Pi In the Sky: Happy Birthday to The Cloud!
Math Geeks, rejoice – it’s 3/14, otherwise known as Pi Day! Yeah, some of you may argue that July 22nd (22/7) is a better day to celebrate π, but we at WEKA are all about the digital.
On Pi Day 2006, the very first cloud infrastructure service (more commonly known as Infrastructure as a Service, or IaaS), Amazon S3, became publicly available. So, to celebrate Pi Day and the origin of the cloud, we thought it would be fun to take a look back at some of the major milestones in the evolution of the cloud and how it has (re)shaped our world.
Although the promise of cloud computing might have seemed like a “Pi in the sky” idea before it became a reality, the birth of the cloud helped pave the way for the modern era of tech innovation. Over the past 17 years, the cloud has democratized access to technology and powered the launch of countless innovations that reinvented our way of life. Think Pinterest, Uber, Airbnb, DoorDash and myriad other apps our modern culture now depends on.
Here’s a rundown of the major events that transformed the cloud from a Pi in the sky moonshot into a boardroom essential:
1999 – 2005: Early software as a service (SaaS) applications such as Salesforce and NetSuite become available, giving organizations the ability to access applications on demand over the internet without buying software. This greased the skids for the explosive impact cloud computing would make in the years to come.
March 14, 2006: Amazon launches S3 on Pi Day, and the cloud is born. The ways we work and live would be forever changed.
August 25, 2006: The public beta version of Amazon EC2 is launched and customers can build and run their own workloads in the cloud for the first time.
April 7, 2008: Google launched App Engine, an application hosting tool that developers use to build web apps. This represents one of the earliest Platform as a Service (PaaS) offerings providing developers with a unified way to run an entire application stack on Google resources. This changed the game for developers and paved the way for modern DataOps approaches.
March 2, 2009: Microsoft announces the launch of its Business Productivity Online Suite (BPOS), the first formal launch of a managed cloud service from Microsoft. The service offered a hosted version of the popular Microsoft Office Suite: Exchange, Sharepoint, and LiveMeeting on demand, and was the precursor to Microsoft 365 that is now used worldwide by millions of people.
October 28, 2008: Microsoft Azure is launched. Originally dubbed Windows Azure (with the internal code name “Red Dog”), before being renamed to Microsoft Azure in March 2014.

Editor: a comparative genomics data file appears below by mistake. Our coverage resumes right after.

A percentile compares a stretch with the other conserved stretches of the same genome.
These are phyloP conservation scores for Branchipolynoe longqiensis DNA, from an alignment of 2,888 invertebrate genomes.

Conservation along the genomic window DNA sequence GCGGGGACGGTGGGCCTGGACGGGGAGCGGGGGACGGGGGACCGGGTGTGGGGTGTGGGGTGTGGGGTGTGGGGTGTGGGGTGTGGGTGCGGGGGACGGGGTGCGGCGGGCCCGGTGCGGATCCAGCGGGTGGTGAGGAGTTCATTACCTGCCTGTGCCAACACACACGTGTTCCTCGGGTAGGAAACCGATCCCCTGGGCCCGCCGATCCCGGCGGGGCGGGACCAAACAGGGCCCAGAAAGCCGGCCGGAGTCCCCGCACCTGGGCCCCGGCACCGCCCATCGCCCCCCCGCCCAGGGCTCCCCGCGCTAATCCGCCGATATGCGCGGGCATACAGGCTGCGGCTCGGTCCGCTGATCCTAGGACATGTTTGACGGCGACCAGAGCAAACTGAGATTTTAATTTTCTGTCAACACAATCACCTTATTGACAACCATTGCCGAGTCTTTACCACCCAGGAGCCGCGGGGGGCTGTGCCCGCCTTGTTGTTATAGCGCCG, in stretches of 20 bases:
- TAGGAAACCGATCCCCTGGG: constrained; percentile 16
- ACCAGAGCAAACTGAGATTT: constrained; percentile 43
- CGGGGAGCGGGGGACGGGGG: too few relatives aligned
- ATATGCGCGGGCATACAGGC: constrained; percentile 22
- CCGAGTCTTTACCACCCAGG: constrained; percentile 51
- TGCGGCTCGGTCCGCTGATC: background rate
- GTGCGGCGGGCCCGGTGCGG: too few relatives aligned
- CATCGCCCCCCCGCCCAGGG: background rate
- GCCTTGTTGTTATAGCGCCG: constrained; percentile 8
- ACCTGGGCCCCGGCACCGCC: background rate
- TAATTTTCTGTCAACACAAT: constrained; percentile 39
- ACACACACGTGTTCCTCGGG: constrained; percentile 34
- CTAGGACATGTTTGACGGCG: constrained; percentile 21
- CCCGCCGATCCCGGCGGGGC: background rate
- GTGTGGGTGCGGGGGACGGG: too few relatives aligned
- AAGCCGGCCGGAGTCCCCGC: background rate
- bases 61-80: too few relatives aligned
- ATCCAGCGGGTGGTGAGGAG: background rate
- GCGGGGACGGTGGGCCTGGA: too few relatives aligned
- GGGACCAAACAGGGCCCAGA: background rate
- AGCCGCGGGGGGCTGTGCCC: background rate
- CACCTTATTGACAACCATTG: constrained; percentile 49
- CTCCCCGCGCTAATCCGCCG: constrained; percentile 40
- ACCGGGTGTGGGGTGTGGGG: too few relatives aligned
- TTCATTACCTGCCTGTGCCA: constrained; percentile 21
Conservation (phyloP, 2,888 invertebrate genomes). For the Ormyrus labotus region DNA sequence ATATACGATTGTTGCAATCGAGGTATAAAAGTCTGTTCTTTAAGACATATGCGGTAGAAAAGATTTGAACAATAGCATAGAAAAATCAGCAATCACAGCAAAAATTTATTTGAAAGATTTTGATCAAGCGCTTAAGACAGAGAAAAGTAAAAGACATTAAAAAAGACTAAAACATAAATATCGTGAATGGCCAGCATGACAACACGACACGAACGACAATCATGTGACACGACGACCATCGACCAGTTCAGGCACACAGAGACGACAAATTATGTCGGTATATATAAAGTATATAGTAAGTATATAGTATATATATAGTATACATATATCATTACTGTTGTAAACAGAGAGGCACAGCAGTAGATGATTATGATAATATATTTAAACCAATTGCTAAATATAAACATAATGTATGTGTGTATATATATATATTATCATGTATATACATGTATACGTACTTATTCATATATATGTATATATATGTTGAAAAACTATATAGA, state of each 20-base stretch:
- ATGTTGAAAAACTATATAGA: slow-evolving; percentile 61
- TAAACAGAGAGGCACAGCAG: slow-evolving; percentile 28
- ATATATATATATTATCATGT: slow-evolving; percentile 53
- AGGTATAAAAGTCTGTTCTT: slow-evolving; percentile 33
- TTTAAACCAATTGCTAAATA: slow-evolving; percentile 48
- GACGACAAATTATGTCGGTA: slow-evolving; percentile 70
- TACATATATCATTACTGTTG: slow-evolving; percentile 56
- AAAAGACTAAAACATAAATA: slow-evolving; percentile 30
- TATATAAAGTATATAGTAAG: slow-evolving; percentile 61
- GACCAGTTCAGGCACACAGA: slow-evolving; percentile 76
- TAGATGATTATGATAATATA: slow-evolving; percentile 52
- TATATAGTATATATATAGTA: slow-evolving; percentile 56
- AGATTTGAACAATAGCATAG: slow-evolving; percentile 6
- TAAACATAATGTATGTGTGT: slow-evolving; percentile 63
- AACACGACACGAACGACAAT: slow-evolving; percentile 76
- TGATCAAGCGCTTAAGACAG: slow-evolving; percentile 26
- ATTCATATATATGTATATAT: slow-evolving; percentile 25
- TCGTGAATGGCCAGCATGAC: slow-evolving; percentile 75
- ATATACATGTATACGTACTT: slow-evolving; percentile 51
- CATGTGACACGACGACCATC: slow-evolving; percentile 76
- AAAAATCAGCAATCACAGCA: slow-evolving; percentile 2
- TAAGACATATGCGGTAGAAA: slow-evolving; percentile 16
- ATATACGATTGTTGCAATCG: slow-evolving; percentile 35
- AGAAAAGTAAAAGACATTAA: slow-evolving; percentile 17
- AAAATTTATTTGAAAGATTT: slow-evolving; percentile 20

May 19, 2010: Google Cloud Storage is launched as Google Storage for Developers or ‘GS’ for short. Google’s entry cemented the cloud’s eventual dominance in modern computing by becoming the third major player to offer cloud services. Today the ever-expanding Google Cloud universe includes more than 150 products.
June 28, 2011: Microsoft Office 365 is generally available. Designed to bring together existing online services, (including Microsoft Office Web Apps and BPOS), the original Office 365 provided an “always up to date cloud service” for Exchange, SharePoint, and Lync. Over time, Office 365 would evolve into the current Microsoft 365 consisting of hosted services for Desktop Applications (like Word, Excel, PowerPoint, OneNote), Enterprise Services (like Exchange and SharePoint), and Productivity Services (like Teams, and OneDrive) – enabling anywhere, any-device access to Microsoft’s ubiquitous portfolio of productivity products
December 2, 2013: Google Compute Engine (GCE) is generally available. After an extended preview, customers using Google Cloud Platform have the ability to deploy compute VMs to support their cloud-based workloads.
September 9, 2014: Kubernetes is launched, signaling an evolution in cloud technology through containers that made virtualization more lightweight within IT infrastructures. Originally developed by Google, the project is now maintained by the Cloud Native Computing Foundation. Kubernetes will go on to become the most popular container orchestration service.
October 20, 2016: Oracle Cloud Infrastructure (OCI) is launched. Originally, Oracle provided access to “bare metal” compute, networking, and storage resources hosted by Oracle. OCI has since expanded to include a full stack of cloud infrastructure offerings across databases, application development, security, and business analytics.
August 28, 2017: VMware Cloud on AWS is available to customers. With this launch, data center workloads built on VMware vSphere and ESX/ESXi have the ability to run in a more on-demand, scalable, cloud-like manner. VMware would become generally available for Azure and GCP customers by 2020, giving enterprises more choice in cloud providers for these workloads.
November 2017: WEKA launches for AWS and on-premises at re:Invent 2017 to remove the barriers to data-driven innovation through its advanced software architecture optimized to solve complex data challenges and streamline the data pipelines that fuel modern compute-intensive workloads.
June 2022: WEKA launches WEKA 4 – the industry’s first multicloud data platform for next-generation workloads. The fourth generation WEKA® Data Platform makes it simple and seamless to run previously impossible performance-intensive workloads like AI, ML, and HPC in the cloud – or clouds – of your choice, including Amazon Web Services, Microsoft Azure, Google Cloud Platform, and Oracle Cloud Infrastructure.
The WEKA platform’s unique “Snap-to-Object” capability enables customers to create a snapshot of their entire WEKA file system (both the data and meta data) and copy it directly to any object store. This gives enterprise customers the ability to easily port their entire storage environment from on-premises to cloud, or between different clouds, extending the potential use cases for multicloud and hybrid cloud.